Compelling Counterpoints or Gridlocks

Until we teach teens whole brain thinking, and support college students to engage options on other sides of their opinions – expect gridlocked leaders who sulk when they lose.

Compelling Counterpoints or Gridlock

The next time controversy arises, consider how even one opposing view can illuminate facts on both sides of the issue. Take war and peace!

Yesterday a retired teacher told me how he loved teaching history – especially civil war and Gettysburg Battles. In fact Jake recently reenacted several triumphs of war.

My immediate thought was:

Why do we teach war daily, but omit possibilities from robust peace plans?

To ask that question though, would have likely created gridlock or a fight with a brilliant leader I admire in many ways.

So I asked instead:

What could your reenactment offer those interested in leading robust peace plans?

My question ignited Jake in ways that surprised me! He walked away promising me he’d be exploring that question further before the next real life history reenactment.

What question might you ask today that starts a new conversation to explore possibilities on the other side of popular thought?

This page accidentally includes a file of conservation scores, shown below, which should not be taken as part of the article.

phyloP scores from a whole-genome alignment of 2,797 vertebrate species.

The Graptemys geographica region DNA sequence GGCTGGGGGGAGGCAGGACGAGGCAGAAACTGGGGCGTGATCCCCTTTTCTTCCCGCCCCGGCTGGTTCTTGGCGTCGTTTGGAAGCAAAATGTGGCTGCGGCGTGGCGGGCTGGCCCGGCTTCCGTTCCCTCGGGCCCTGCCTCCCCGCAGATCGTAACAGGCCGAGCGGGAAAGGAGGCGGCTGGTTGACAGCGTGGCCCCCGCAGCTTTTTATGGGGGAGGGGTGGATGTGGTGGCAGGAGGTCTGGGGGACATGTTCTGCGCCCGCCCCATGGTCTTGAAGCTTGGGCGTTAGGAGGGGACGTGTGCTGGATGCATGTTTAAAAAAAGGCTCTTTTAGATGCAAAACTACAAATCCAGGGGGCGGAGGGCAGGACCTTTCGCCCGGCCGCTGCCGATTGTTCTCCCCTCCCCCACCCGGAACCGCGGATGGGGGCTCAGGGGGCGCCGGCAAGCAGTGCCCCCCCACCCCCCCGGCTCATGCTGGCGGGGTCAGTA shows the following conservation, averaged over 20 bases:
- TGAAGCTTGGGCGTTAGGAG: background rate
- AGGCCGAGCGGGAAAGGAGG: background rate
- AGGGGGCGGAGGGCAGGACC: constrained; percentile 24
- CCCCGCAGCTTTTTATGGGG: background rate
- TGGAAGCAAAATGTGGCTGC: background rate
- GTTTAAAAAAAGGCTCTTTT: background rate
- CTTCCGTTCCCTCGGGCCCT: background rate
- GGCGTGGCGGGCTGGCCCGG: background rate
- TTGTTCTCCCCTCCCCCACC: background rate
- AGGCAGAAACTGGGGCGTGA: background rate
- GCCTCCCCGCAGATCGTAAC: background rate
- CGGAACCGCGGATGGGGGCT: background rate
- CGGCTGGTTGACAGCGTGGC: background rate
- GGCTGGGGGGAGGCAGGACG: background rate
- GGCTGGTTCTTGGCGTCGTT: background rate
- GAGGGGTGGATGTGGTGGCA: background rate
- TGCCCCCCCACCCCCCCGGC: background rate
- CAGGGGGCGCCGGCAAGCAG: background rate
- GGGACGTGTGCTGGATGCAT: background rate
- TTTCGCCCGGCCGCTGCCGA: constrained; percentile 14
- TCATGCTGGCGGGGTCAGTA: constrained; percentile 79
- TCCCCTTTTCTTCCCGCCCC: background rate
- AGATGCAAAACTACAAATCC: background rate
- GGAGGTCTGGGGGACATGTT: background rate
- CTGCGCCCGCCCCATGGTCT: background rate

Outlines enable points and counterpoints to weave wonder together in ways that build curiosity for both sides of controversial topics. It’s a skill worth developing through practice.

How would you nudge a college student to support and learn from an opposing view they may have missed in heated exchanges?



  1. Marianna says:

    You so clearly demonstrated the benefit of the pause. Stopping long enough to ponder whether the conversation might be furthered by a rephrasing of the question.

    I am certainly enjoying the benefits of developing this skill.

  2. eweber says:

    Oh – how lovely is the Shelah or pause. When I take it – I win far more — when i neglect it – I make mistakes:-)

    Love your openness to learn and inspire the rest of us to stay open to that prospect too!

    Stay blessed! Ellen

  3. Marianna says:

    …and I just learned a new word – “Selah” – and, I like it! Thanks, Ellen.

  4. eweber says:

    May this week offer both of us a Selah from the busyness and a new window into the meaningfulness of all that we both do. Feel like you already opened that window refreshingly for me:-)


  5. GaryFPatton says:

    Is the issue really war vs. peace, Ellen, given our human nature rather than creative ways to resist vilolence passivistically?

  6. eweber says:

    Gary — I have to agree with you. My goal would be to adopt spaces in every history text to engage learners and leaders on innovative ways to create and sustain robust peace plans and align with others skilled in the art of peace. We study, value, play and sing the values of war. It’s time to tap into the power of robust peace with even more intention.

    Because of the way the brain’s plasticity rewires with every action we take — we rewired an entire nation for war. Yikes!

    Let’s look through the eyes of leaders like Gary Patton, and of humanity and remap our brains in so doing:-) Stay blessed! Ellen

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